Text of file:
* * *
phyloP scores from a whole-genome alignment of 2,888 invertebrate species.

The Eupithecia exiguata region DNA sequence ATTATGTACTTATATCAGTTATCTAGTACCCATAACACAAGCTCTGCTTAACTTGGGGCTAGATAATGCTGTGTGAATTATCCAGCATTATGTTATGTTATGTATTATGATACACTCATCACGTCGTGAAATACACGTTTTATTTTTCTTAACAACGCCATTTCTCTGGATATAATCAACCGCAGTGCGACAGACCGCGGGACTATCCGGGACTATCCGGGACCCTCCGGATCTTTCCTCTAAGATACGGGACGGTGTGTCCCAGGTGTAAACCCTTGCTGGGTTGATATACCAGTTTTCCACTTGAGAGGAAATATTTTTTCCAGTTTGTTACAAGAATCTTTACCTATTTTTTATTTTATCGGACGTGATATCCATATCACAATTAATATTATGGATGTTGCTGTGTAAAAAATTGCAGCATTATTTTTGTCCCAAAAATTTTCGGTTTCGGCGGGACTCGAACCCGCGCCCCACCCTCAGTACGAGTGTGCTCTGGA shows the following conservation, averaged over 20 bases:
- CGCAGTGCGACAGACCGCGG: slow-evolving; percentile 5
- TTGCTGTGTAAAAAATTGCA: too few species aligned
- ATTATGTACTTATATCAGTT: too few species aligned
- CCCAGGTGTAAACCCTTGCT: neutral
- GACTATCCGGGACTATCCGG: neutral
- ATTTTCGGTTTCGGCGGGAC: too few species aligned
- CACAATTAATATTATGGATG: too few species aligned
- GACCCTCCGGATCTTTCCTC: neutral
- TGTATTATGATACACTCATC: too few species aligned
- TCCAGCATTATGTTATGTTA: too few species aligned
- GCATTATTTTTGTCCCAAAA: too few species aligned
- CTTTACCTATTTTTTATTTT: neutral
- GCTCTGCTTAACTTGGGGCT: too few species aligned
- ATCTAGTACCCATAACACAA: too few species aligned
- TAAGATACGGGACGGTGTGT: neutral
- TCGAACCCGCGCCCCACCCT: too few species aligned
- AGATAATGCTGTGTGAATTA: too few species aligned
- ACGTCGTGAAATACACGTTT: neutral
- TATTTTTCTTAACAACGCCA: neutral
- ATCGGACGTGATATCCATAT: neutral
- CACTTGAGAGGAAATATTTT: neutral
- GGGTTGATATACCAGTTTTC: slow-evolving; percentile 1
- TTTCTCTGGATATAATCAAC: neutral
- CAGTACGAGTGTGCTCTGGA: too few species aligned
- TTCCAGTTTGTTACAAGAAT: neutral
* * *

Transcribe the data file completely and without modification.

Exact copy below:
phyloP scores from a whole-genome alignment of 2,888 invertebrate species.

The Eupithecia exiguata region DNA sequence ATTATGTACTTATATCAGTTATCTAGTACCCATAACACAAGCTCTGCTTAACTTGGGGCTAGATAATGCTGTGTGAATTATCCAGCATTATGTTATGTTATGTATTATGATACACTCATCACGTCGTGAAATACACGTTTTATTTTTCTTAACAACGCCATTTCTCTGGATATAATCAACCGCAGTGCGACAGACCGCGGGACTATCCGGGACTATCCGGGACCCTCCGGATCTTTCCTCTAAGATACGGGACGGTGTGTCCCAGGTGTAAACCCTTGCTGGGTTGATATACCAGTTTTCCACTTGAGAGGAAATATTTTTTCCAGTTTGTTACAAGAATCTTTACCTATTTTTTATTTTATCGGACGTGATATCCATATCACAATTAATATTATGGATGTTGCTGTGTAAAAAATTGCAGCATTATTTTTGTCCCAAAAATTTTCGGTTTCGGCGGGACTCGAACCCGCGCCCCACCCTCAGTACGAGTGTGCTCTGGA shows the following conservation, averaged over 20 bases:
- CGCAGTGCGACAGACCGCGG: slow-evolving; percentile 5
- TTGCTGTGTAAAAAATTGCA: too few species aligned
- ATTATGTACTTATATCAGTT: too few species aligned
- CCCAGGTGTAAACCCTTGCT: neutral
- GACTATCCGGGACTATCCGG: neutral
- ATTTTCGGTTTCGGCGGGAC: too few species aligned
- CACAATTAATATTATGGATG: too few species aligned
- GACCCTCCGGATCTTTCCTC: neutral
- TGTATTATGATACACTCATC: too few species aligned
- TCCAGCATTATGTTATGTTA: too few species aligned
- GCATTATTTTTGTCCCAAAA: too few species aligned
- CTTTACCTATTTTTTATTTT: neutral
- GCTCTGCTTAACTTGGGGCT: too few species aligned
- ATCTAGTACCCATAACACAA: too few species aligned
- TAAGATACGGGACGGTGTGT: neutral
- TCGAACCCGCGCCCCACCCT: too few species aligned
- AGATAATGCTGTGTGAATTA: too few species aligned
- ACGTCGTGAAATACACGTTT: neutral
- TATTTTTCTTAACAACGCCA: neutral
- ATCGGACGTGATATCCATAT: neutral
- CACTTGAGAGGAAATATTTT: neutral
- GGGTTGATATACCAGTTTTC: slow-evolving; percentile 1
- TTTCTCTGGATATAATCAAC: neutral
- CAGTACGAGTGTGCTCTGGA: too few species aligned
- TTCCAGTTTGTTACAAGAAT: neutral